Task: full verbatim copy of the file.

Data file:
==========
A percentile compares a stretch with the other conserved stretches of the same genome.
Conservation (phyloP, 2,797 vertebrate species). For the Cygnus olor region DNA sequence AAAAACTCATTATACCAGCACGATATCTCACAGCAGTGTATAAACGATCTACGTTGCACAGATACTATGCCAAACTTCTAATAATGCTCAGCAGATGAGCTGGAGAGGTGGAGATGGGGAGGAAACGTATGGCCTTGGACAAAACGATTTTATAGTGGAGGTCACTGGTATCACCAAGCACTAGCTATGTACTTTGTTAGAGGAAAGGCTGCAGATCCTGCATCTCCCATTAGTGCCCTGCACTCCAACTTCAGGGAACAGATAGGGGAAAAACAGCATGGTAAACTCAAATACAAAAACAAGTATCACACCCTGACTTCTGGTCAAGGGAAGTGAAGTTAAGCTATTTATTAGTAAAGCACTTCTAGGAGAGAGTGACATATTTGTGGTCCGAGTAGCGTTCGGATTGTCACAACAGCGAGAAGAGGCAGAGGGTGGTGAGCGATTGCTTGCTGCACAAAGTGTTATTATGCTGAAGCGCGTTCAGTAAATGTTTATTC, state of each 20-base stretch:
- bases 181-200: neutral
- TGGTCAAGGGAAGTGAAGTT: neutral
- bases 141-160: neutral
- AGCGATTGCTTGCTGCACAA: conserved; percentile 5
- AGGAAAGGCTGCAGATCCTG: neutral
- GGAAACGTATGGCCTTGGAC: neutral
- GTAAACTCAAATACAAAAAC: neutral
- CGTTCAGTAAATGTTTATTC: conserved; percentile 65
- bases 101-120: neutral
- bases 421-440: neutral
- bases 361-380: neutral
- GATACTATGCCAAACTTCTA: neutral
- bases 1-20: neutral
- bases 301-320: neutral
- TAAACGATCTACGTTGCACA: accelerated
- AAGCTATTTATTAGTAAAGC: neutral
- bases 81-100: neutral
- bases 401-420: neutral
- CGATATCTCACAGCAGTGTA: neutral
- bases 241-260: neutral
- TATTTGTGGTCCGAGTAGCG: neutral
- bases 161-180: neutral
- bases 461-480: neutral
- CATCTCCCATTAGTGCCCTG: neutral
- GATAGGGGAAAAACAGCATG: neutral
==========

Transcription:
A percentile compares a stretch with the other conserved stretches of the same genome.
Conservation (phyloP, 2,797 vertebrate species). For the Cygnus olor region DNA sequence AAAAACTCATTATACCAGCACGATATCTCACAGCAGTGTATAAACGATCTACGTTGCACAGATACTATGCCAAACTTCTAATAATGCTCAGCAGATGAGCTGGAGAGGTGGAGATGGGGAGGAAACGTATGGCCTTGGACAAAACGATTTTATAGTGGAGGTCACTGGTATCACCAAGCACTAGCTATGTACTTTGTTAGAGGAAAGGCTGCAGATCCTGCATCTCCCATTAGTGCCCTGCACTCCAACTTCAGGGAACAGATAGGGGAAAAACAGCATGGTAAACTCAAATACAAAAACAAGTATCACACCCTGACTTCTGGTCAAGGGAAGTGAAGTTAAGCTATTTATTAGTAAAGCACTTCTAGGAGAGAGTGACATATTTGTGGTCCGAGTAGCGTTCGGATTGTCACAACAGCGAGAAGAGGCAGAGGGTGGTGAGCGATTGCTTGCTGCACAAAGTGTTATTATGCTGAAGCGCGTTCAGTAAATGTTTATTC, state of each 20-base stretch:
- bases 181-200: neutral
- TGGTCAAGGGAAGTGAAGTT: neutral
- bases 141-160: neutral
- AGCGATTGCTTGCTGCACAA: conserved; percentile 5
- AGGAAAGGCTGCAGATCCTG: neutral
- GGAAACGTATGGCCTTGGAC: neutral
- GTAAACTCAAATACAAAAAC: neutral
- CGTTCAGTAAATGTTTATTC: conserved; percentile 65
- bases 101-120: neutral
- bases 421-440: neutral
- bases 361-380: neutral
- GATACTATGCCAAACTTCTA: neutral
- bases 1-20: neutral
- bases 301-320: neutral
- TAAACGATCTACGTTGCACA: accelerated
- AAGCTATTTATTAGTAAAGC: neutral
- bases 81-100: neutral
- bases 401-420: neutral
- CGATATCTCACAGCAGTGTA: neutral
- bases 241-260: neutral
- TATTTGTGGTCCGAGTAGCG: neutral
- bases 161-180: neutral
- bases 461-480: neutral
- CATCTCCCATTAGTGCCCTG: neutral
- GATAGGGGAAAAACAGCATG: neutral